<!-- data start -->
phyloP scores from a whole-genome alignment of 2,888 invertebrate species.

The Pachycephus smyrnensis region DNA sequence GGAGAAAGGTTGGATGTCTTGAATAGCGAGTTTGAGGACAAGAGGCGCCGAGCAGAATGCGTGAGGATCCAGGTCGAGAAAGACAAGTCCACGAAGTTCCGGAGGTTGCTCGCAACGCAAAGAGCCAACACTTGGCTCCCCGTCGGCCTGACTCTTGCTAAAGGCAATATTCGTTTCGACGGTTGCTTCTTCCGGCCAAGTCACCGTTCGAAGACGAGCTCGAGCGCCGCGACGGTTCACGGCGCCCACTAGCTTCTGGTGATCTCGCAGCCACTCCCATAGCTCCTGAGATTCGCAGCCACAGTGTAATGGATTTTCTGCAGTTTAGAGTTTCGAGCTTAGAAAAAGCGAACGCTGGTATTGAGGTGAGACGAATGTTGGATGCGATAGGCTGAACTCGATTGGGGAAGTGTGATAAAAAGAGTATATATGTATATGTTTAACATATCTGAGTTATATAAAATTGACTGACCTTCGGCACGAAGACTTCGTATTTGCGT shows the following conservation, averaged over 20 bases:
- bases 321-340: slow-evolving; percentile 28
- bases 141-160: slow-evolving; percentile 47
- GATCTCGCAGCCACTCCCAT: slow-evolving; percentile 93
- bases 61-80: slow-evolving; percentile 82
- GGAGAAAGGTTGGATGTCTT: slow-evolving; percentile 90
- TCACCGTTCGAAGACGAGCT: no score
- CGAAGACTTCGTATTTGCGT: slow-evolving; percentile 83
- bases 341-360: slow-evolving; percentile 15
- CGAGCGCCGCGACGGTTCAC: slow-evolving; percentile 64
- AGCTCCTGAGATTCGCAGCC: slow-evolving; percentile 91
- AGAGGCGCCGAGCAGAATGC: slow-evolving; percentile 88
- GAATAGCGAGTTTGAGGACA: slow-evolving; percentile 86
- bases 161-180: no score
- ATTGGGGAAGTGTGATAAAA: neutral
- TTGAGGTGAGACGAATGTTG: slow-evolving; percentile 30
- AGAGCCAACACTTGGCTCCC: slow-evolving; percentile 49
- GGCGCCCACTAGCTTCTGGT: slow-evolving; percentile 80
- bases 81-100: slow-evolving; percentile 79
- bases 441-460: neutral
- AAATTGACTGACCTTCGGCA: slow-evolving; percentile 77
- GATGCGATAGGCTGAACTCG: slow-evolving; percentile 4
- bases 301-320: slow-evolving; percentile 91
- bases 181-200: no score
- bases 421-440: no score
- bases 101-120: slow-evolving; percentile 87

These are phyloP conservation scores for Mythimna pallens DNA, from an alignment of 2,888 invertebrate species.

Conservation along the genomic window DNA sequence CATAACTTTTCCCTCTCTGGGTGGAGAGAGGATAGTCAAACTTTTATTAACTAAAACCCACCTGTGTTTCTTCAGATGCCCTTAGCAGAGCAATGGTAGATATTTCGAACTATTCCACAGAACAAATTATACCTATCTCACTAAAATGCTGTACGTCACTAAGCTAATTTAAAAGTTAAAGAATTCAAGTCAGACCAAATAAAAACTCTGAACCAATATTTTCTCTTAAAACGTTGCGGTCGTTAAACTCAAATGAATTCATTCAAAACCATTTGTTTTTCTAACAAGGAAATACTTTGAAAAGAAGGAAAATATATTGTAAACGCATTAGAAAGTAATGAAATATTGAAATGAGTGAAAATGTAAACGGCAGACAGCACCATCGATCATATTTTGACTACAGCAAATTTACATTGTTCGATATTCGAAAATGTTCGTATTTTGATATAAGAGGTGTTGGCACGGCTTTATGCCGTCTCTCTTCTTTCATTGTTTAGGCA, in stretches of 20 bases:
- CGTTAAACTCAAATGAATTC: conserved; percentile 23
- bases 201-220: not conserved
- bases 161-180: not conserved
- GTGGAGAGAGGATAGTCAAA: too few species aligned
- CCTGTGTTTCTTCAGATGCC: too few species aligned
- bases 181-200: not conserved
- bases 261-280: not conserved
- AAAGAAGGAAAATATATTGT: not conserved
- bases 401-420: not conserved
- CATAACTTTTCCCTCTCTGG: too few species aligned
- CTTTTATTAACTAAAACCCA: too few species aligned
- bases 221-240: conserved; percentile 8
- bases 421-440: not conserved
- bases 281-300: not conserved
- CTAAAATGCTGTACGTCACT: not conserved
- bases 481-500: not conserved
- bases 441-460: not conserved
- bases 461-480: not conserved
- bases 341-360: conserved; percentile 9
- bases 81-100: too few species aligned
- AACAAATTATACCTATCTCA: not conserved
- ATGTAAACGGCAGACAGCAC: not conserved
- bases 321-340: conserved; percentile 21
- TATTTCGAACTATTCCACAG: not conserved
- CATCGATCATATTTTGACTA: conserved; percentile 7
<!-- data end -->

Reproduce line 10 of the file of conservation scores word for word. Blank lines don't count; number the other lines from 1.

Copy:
- bases 341-360: slow-evolving; percentile 15